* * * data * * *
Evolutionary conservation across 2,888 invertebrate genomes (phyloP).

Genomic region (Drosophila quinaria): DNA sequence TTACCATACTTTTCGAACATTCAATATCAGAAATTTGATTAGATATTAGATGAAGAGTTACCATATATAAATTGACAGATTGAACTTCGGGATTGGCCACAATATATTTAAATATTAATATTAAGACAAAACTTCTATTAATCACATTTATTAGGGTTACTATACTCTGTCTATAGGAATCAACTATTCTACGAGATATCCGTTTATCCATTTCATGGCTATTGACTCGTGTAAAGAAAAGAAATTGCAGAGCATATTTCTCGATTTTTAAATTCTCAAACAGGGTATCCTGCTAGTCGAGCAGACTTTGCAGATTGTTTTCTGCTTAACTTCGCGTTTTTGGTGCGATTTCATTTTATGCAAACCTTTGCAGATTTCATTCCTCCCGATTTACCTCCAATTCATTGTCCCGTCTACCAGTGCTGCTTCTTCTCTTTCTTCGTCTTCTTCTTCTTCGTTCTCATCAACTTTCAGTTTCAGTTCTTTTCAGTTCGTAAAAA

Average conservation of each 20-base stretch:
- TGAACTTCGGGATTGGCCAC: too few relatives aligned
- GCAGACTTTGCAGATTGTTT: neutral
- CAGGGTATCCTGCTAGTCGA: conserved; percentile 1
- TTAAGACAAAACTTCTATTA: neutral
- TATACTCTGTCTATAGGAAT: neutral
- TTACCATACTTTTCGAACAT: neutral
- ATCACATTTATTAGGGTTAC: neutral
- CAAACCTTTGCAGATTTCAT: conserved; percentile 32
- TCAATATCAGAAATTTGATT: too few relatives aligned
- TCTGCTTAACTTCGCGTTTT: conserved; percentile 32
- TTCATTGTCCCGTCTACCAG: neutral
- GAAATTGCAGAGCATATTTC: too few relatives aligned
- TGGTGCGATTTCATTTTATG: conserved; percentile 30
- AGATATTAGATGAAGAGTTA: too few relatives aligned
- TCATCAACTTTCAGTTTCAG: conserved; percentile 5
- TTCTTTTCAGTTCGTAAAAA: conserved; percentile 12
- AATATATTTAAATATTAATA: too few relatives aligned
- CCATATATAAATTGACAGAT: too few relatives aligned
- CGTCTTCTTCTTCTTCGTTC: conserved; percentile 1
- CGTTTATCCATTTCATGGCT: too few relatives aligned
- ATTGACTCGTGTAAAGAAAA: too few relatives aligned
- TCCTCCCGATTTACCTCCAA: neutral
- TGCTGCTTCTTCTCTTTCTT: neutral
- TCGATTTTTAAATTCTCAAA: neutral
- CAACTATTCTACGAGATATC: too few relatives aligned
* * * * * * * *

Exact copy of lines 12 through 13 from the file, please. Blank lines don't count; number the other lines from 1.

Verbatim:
- TCAATATCAGAAATTTGATT: too few relatives aligned
- TCTGCTTAACTTCGCGTTTT: conserved; percentile 32